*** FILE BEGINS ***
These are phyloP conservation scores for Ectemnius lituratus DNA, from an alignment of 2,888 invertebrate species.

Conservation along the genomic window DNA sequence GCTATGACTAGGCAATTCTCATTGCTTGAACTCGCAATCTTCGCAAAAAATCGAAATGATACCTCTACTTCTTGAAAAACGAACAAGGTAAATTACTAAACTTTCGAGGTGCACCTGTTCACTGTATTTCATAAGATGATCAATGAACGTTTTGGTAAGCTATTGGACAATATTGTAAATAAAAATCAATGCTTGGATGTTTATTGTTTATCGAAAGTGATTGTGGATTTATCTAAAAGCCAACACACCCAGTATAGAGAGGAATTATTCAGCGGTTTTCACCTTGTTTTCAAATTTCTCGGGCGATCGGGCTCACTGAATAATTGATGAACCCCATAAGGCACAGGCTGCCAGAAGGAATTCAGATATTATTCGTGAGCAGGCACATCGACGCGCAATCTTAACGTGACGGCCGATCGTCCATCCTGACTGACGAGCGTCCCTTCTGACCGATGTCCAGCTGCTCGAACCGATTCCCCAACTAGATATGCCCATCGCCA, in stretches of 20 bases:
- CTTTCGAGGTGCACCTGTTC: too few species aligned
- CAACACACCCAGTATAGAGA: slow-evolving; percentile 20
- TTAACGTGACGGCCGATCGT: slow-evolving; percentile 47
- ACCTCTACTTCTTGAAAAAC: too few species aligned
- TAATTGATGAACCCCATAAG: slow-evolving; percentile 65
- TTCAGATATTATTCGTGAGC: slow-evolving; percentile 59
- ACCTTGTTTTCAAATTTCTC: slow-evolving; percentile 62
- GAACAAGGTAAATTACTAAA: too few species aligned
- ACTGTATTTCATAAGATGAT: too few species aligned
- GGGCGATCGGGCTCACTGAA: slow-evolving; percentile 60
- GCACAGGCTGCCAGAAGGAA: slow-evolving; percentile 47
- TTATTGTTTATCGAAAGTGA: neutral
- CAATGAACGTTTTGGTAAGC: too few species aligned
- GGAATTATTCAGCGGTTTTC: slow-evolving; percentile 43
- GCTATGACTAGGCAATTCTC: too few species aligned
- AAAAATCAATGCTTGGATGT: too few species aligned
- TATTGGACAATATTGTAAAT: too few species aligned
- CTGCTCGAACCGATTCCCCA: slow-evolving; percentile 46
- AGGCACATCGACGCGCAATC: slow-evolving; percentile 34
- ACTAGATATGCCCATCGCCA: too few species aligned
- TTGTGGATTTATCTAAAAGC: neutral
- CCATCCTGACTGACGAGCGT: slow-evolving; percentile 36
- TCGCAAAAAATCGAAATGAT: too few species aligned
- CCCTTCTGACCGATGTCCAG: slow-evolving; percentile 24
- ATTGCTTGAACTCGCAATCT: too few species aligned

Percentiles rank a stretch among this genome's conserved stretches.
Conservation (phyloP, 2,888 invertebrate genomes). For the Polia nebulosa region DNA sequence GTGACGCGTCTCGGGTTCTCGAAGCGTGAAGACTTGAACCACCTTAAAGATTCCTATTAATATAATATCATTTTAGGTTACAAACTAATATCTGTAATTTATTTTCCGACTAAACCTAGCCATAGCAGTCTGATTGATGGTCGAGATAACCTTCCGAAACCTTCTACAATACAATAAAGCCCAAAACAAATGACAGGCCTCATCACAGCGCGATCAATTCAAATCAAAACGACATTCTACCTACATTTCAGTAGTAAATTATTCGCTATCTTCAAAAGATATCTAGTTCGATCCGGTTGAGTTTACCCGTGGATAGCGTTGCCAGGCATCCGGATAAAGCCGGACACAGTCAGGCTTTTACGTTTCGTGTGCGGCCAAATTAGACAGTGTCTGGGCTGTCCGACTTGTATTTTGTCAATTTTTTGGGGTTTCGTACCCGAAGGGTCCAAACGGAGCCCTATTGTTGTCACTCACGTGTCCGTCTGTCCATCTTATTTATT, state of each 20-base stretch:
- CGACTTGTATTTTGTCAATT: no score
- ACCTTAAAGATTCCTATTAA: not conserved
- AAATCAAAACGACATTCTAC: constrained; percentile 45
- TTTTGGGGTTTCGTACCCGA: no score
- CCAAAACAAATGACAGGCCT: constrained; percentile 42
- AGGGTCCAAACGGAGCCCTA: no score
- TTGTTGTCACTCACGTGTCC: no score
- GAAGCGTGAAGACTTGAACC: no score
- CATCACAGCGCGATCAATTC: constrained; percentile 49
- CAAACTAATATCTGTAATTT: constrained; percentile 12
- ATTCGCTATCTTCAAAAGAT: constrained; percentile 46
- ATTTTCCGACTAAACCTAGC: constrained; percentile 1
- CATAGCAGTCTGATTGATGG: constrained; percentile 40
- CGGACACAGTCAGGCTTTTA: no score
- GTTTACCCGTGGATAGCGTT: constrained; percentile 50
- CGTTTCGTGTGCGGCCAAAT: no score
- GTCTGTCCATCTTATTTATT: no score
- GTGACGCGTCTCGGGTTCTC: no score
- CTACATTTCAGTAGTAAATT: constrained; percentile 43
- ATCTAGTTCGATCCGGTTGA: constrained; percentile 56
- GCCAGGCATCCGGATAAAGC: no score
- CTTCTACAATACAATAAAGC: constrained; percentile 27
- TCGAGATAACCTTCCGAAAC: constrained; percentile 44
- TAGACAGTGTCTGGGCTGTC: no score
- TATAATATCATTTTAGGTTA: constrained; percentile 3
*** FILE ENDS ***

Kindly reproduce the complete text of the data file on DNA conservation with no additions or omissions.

These are phyloP conservation scores for Ectemnius lituratus DNA, from an alignment of 2,888 invertebrate species.

Conservation along the genomic window DNA sequence GCTATGACTAGGCAATTCTCATTGCTTGAACTCGCAATCTTCGCAAAAAATCGAAATGATACCTCTACTTCTTGAAAAACGAACAAGGTAAATTACTAAACTTTCGAGGTGCACCTGTTCACTGTATTTCATAAGATGATCAATGAACGTTTTGGTAAGCTATTGGACAATATTGTAAATAAAAATCAATGCTTGGATGTTTATTGTTTATCGAAAGTGATTGTGGATTTATCTAAAAGCCAACACACCCAGTATAGAGAGGAATTATTCAGCGGTTTTCACCTTGTTTTCAAATTTCTCGGGCGATCGGGCTCACTGAATAATTGATGAACCCCATAAGGCACAGGCTGCCAGAAGGAATTCAGATATTATTCGTGAGCAGGCACATCGACGCGCAATCTTAACGTGACGGCCGATCGTCCATCCTGACTGACGAGCGTCCCTTCTGACCGATGTCCAGCTGCTCGAACCGATTCCCCAACTAGATATGCCCATCGCCA, in stretches of 20 bases:
- CTTTCGAGGTGCACCTGTTC: too few species aligned
- CAACACACCCAGTATAGAGA: slow-evolving; percentile 20
- TTAACGTGACGGCCGATCGT: slow-evolving; percentile 47
- ACCTCTACTTCTTGAAAAAC: too few species aligned
- TAATTGATGAACCCCATAAG: slow-evolving; percentile 65
- TTCAGATATTATTCGTGAGC: slow-evolving; percentile 59
- ACCTTGTTTTCAAATTTCTC: slow-evolving; percentile 62
- GAACAAGGTAAATTACTAAA: too few species aligned
- ACTGTATTTCATAAGATGAT: too few species aligned
- GGGCGATCGGGCTCACTGAA: slow-evolving; percentile 60
- GCACAGGCTGCCAGAAGGAA: slow-evolving; percentile 47
- TTATTGTTTATCGAAAGTGA: neutral
- CAATGAACGTTTTGGTAAGC: too few species aligned
- GGAATTATTCAGCGGTTTTC: slow-evolving; percentile 43
- GCTATGACTAGGCAATTCTC: too few species aligned
- AAAAATCAATGCTTGGATGT: too few species aligned
- TATTGGACAATATTGTAAAT: too few species aligned
- CTGCTCGAACCGATTCCCCA: slow-evolving; percentile 46
- AGGCACATCGACGCGCAATC: slow-evolving; percentile 34
- ACTAGATATGCCCATCGCCA: too few species aligned
- TTGTGGATTTATCTAAAAGC: neutral
- CCATCCTGACTGACGAGCGT: slow-evolving; percentile 36
- TCGCAAAAAATCGAAATGAT: too few species aligned
- CCCTTCTGACCGATGTCCAG: slow-evolving; percentile 24
- ATTGCTTGAACTCGCAATCT: too few species aligned

Percentiles rank a stretch among this genome's conserved stretches.
Conservation (phyloP, 2,888 invertebrate genomes). For the Polia nebulosa region DNA sequence GTGACGCGTCTCGGGTTCTCGAAGCGTGAAGACTTGAACCACCTTAAAGATTCCTATTAATATAATATCATTTTAGGTTACAAACTAATATCTGTAATTTATTTTCCGACTAAACCTAGCCATAGCAGTCTGATTGATGGTCGAGATAACCTTCCGAAACCTTCTACAATACAATAAAGCCCAAAACAAATGACAGGCCTCATCACAGCGCGATCAATTCAAATCAAAACGACATTCTACCTACATTTCAGTAGTAAATTATTCGCTATCTTCAAAAGATATCTAGTTCGATCCGGTTGAGTTTACCCGTGGATAGCGTTGCCAGGCATCCGGATAAAGCCGGACACAGTCAGGCTTTTACGTTTCGTGTGCGGCCAAATTAGACAGTGTCTGGGCTGTCCGACTTGTATTTTGTCAATTTTTTGGGGTTTCGTACCCGAAGGGTCCAAACGGAGCCCTATTGTTGTCACTCACGTGTCCGTCTGTCCATCTTATTTATT, state of each 20-base stretch:
- CGACTTGTATTTTGTCAATT: no score
- ACCTTAAAGATTCCTATTAA: not conserved
- AAATCAAAACGACATTCTAC: constrained; percentile 45
- TTTTGGGGTTTCGTACCCGA: no score
- CCAAAACAAATGACAGGCCT: constrained; percentile 42
- AGGGTCCAAACGGAGCCCTA: no score
- TTGTTGTCACTCACGTGTCC: no score
- GAAGCGTGAAGACTTGAACC: no score
- CATCACAGCGCGATCAATTC: constrained; percentile 49
- CAAACTAATATCTGTAATTT: constrained; percentile 12
- ATTCGCTATCTTCAAAAGAT: constrained; percentile 46
- ATTTTCCGACTAAACCTAGC: constrained; percentile 1
- CATAGCAGTCTGATTGATGG: constrained; percentile 40
- CGGACACAGTCAGGCTTTTA: no score
- GTTTACCCGTGGATAGCGTT: constrained; percentile 50
- CGTTTCGTGTGCGGCCAAAT: no score
- GTCTGTCCATCTTATTTATT: no score
- GTGACGCGTCTCGGGTTCTC: no score
- CTACATTTCAGTAGTAAATT: constrained; percentile 43
- ATCTAGTTCGATCCGGTTGA: constrained; percentile 56
- GCCAGGCATCCGGATAAAGC: no score
- CTTCTACAATACAATAAAGC: constrained; percentile 27
- TCGAGATAACCTTCCGAAAC: constrained; percentile 44
- TAGACAGTGTCTGGGCTGTC: no score
- TATAATATCATTTTAGGTTA: constrained; percentile 3